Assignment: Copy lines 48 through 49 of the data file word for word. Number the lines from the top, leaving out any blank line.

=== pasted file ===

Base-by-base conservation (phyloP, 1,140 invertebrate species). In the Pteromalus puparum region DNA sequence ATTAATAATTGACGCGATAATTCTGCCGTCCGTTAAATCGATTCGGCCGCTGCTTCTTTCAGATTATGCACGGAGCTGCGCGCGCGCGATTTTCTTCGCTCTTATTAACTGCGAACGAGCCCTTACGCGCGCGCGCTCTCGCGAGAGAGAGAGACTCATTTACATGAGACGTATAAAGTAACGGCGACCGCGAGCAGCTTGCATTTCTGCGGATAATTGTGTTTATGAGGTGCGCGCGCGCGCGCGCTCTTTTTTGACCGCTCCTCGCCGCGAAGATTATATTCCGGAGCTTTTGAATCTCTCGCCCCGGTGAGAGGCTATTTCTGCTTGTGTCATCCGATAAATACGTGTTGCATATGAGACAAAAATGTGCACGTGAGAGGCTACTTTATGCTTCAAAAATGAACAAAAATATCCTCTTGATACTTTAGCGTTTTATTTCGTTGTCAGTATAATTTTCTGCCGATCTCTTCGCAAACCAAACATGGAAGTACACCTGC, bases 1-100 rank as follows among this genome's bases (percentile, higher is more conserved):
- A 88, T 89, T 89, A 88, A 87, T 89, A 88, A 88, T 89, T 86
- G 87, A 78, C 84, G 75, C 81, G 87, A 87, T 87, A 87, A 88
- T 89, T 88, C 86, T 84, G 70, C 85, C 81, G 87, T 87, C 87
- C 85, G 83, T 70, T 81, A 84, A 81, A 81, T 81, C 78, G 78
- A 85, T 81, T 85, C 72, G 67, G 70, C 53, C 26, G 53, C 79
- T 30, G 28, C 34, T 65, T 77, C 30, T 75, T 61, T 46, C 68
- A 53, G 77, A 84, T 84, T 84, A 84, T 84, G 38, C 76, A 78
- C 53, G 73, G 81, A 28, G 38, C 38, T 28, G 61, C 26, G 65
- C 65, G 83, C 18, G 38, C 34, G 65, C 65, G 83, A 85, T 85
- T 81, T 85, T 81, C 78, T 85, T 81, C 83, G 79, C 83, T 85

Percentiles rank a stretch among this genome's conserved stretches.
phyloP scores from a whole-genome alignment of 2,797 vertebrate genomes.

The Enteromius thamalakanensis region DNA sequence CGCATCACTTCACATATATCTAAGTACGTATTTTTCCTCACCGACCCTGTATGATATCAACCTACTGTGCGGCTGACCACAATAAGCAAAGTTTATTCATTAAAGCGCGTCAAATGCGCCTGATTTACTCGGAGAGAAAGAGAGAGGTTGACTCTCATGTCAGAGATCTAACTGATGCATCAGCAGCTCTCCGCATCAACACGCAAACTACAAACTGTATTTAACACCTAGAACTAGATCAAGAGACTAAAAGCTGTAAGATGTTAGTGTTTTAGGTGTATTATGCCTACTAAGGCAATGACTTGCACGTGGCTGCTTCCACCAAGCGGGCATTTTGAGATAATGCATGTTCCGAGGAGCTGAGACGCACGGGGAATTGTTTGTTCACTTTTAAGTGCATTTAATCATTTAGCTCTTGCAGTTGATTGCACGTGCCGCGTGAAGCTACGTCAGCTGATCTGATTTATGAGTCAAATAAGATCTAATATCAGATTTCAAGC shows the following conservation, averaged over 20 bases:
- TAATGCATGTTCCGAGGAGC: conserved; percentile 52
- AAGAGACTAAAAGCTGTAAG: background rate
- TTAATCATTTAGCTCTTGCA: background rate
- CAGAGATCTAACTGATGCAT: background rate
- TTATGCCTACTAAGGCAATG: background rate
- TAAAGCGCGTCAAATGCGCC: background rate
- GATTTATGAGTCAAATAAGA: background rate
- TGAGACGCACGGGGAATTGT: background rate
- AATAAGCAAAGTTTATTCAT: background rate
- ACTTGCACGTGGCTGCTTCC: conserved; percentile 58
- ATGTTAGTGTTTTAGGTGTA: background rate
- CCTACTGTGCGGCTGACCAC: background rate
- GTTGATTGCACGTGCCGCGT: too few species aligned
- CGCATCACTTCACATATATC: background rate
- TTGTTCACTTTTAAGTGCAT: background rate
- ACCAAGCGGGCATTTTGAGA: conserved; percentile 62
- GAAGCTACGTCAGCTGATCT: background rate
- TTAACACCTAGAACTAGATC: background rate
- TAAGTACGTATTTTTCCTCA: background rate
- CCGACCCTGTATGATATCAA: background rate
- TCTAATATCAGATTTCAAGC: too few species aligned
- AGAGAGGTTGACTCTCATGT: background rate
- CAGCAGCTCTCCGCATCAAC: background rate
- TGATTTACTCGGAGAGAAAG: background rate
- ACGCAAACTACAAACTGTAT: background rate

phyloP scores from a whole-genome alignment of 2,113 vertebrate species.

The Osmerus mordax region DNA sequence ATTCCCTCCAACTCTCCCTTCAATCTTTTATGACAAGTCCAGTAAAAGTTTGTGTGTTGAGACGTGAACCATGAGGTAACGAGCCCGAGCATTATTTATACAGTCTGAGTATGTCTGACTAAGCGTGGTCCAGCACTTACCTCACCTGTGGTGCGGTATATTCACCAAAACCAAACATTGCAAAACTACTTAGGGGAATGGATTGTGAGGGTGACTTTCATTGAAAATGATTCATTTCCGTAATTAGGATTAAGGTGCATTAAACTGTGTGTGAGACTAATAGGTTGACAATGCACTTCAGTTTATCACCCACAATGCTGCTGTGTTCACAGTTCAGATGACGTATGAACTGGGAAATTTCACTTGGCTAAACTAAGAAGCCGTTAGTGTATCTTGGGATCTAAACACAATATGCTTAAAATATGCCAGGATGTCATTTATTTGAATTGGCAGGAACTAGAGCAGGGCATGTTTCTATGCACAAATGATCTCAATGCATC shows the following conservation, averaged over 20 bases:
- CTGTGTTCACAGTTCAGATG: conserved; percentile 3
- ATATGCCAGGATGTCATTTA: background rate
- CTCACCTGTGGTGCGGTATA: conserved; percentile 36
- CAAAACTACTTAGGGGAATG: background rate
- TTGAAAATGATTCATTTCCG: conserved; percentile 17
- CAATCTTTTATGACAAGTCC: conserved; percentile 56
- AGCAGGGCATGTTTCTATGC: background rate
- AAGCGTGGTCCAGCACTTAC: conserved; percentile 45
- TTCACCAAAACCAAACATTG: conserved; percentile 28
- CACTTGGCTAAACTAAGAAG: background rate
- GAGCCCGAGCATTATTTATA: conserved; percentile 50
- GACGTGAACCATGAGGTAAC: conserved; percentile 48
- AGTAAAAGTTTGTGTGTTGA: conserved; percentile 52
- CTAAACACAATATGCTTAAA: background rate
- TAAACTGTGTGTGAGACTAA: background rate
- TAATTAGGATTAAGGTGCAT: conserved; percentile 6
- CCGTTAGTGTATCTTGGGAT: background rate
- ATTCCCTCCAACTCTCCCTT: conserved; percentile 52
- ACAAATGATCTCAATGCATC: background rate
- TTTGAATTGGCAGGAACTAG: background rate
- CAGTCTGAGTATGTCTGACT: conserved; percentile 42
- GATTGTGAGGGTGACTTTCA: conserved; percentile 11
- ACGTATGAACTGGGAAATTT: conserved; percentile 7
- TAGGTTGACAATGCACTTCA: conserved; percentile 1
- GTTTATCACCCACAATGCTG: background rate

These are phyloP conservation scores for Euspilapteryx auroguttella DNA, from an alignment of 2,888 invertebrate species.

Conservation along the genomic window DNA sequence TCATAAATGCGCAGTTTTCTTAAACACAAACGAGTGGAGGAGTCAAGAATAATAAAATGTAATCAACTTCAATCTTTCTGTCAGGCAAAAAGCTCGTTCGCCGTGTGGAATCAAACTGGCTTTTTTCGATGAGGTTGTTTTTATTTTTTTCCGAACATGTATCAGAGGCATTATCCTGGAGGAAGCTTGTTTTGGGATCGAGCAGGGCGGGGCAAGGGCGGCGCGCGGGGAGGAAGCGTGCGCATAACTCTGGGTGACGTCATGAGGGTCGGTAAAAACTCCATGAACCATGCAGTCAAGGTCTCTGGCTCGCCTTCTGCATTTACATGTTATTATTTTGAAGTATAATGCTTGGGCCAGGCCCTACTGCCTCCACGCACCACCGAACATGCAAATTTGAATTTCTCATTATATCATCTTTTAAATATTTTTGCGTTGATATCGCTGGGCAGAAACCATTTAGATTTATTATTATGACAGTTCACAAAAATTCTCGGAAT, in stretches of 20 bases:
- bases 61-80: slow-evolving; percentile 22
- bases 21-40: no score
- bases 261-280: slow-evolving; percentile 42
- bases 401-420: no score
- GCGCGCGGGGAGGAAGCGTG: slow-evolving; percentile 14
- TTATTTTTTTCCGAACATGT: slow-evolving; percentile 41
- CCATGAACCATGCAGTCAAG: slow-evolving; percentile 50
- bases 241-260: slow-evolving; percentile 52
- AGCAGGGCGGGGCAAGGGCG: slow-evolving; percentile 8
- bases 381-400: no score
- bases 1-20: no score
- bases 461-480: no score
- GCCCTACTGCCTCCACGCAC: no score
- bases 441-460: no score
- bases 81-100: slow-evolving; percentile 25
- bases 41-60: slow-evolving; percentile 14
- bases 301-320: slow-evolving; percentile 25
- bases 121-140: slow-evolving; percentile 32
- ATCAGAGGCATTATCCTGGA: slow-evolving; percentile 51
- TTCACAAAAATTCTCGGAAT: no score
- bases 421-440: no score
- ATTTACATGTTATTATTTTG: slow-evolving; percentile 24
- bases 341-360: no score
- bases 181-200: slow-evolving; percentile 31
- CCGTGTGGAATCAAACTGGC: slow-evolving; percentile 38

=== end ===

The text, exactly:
- AGCAGGGCATGTTTCTATGC: background rate
- AAGCGTGGTCCAGCACTTAC: conserved; percentile 45